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Insuring an eco-friendly car

Things to consider when you insure a green car

an electric car being charged up

You recycle your plastic, paper and glass; you're careful to buy vegetables in season and you don't tot up too many air miles. Is the next step buying a green car?

With over 58,500 new car registrations for green cars in 2017, an increase of 46% from this time last year (to June 2017), more and more people are joining the alternative fuel revolution.

What are green cars?

We use the term 'green' to describe cars that have lower exhaust emissions than petrol or diesel powered cars, and in some cases have no emissions at all.

You may already know them as electric cars and hybrid cars. But there are also hydrogen cars, biofuel vehicles and cars that run on LPG.

Some of the more familiar names available are the Toyota Prius, a hybrid car that has a petrol engine and an electric engine that work together, and the Nissan Leaf that is a plug-in electric car.

Types of green car

Electric cars

These cars are powered by an electric battery. The battery is recharged by plugging it into the mains electric. They usually produce no emissions and are almost silent when in motion.

Hybrid cars

These types of car combine a conventional combustion engine with an electric motor. The combustion engine charges the battery that powers the electric motor, so they don't need plugging in to recharge.

Hydrogen cars

These cars have a hydrogen fuel cell that powers the vehicle. You can fill up on hydrogen in a similar way to petrol or diesel, but at the moment there are few filling points across the UK.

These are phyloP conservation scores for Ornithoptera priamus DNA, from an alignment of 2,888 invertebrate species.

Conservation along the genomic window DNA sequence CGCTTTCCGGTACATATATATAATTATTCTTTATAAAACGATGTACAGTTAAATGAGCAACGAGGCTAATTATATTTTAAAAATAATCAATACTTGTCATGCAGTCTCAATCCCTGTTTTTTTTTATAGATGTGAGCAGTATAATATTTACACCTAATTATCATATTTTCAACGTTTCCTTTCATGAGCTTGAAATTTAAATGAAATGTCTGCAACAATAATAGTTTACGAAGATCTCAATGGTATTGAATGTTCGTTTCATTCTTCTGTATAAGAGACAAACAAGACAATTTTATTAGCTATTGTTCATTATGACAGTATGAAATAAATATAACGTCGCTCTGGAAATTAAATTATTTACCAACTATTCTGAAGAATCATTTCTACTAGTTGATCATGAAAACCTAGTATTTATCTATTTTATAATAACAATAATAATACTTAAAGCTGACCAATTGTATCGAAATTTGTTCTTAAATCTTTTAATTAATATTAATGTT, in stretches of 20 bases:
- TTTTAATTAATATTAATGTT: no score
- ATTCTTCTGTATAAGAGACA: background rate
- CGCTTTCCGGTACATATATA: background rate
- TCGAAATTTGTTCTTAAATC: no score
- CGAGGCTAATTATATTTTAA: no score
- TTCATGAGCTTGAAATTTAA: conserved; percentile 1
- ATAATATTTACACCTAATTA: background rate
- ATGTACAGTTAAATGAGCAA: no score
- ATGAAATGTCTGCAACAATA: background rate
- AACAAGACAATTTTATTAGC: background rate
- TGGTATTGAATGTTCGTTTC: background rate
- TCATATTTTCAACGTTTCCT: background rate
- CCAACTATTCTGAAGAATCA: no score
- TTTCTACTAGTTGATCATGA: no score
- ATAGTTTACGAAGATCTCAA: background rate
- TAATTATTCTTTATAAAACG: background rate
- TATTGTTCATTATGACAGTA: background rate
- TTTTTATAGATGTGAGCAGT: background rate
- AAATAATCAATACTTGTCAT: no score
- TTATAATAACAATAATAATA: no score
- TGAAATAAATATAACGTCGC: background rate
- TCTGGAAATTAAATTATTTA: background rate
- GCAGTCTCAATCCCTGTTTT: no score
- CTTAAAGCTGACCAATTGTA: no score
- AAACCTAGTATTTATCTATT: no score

LPG cars

These are cars that run on Liquid Petroleum Gas. Most traditional petrol cars can be converted to run on LPG. They produce lower harmful emissions than petrol engines and are usually cheaper to run.

Biofuel vehicles

A biofuel is a fuel made from harvested plants as opposed to fossil fuels that come from animals and plants that died millions of years ago. The biofuel is often mixed with petrol or diesel and used in a conventional combustion engine.

The pros and cons of insuring a green car

So you're convinced of the environmental argument about going green and your fuel costs should plummet, but have you considered that insuring a green car may not be so straightforward?

Car insurance companies use a range of factors when calculating your car insurance. Some of these relate to the type of car you drive and others to you as a driver.

When you insure a green car there are factors to consider that don't come into play when you insure a conventional petrol or diesel car.

New technology

Although eco-friendly cars have been around for decades, they've only been in use by the public in greater numbers in recent years.

So their technology and reliability in the mass market is less well known than their petrol and diesel counterparts.

This makes them more of an unknown quantity and therefore more of a risk for insurers than tried and tested petrol and diesel cars.

They can also be more expensive to repair or require the services of a specialist engineer, which could increase costs.

So their technology and reliability in the mass market is less well known than their petrol and diesel counterparts.

Leased batteries

Some manufacturers allow you to lease the batteries for your electric car from them so you don't need to pay for them upfront.

This means that you don't actually own the batteries as part of the car. So, if you have an accident, the cost of the electric batteries may not be included in your insurance cover. Speak to your insurance company to clarify whether they will cover leased batteries.

Cable hazard

If you plug your vehicle in to a public charging point, there is the possibility that someone may trip over the cable and get injured. Your insurer will be able to tell you if you're covered for these types of accidents.

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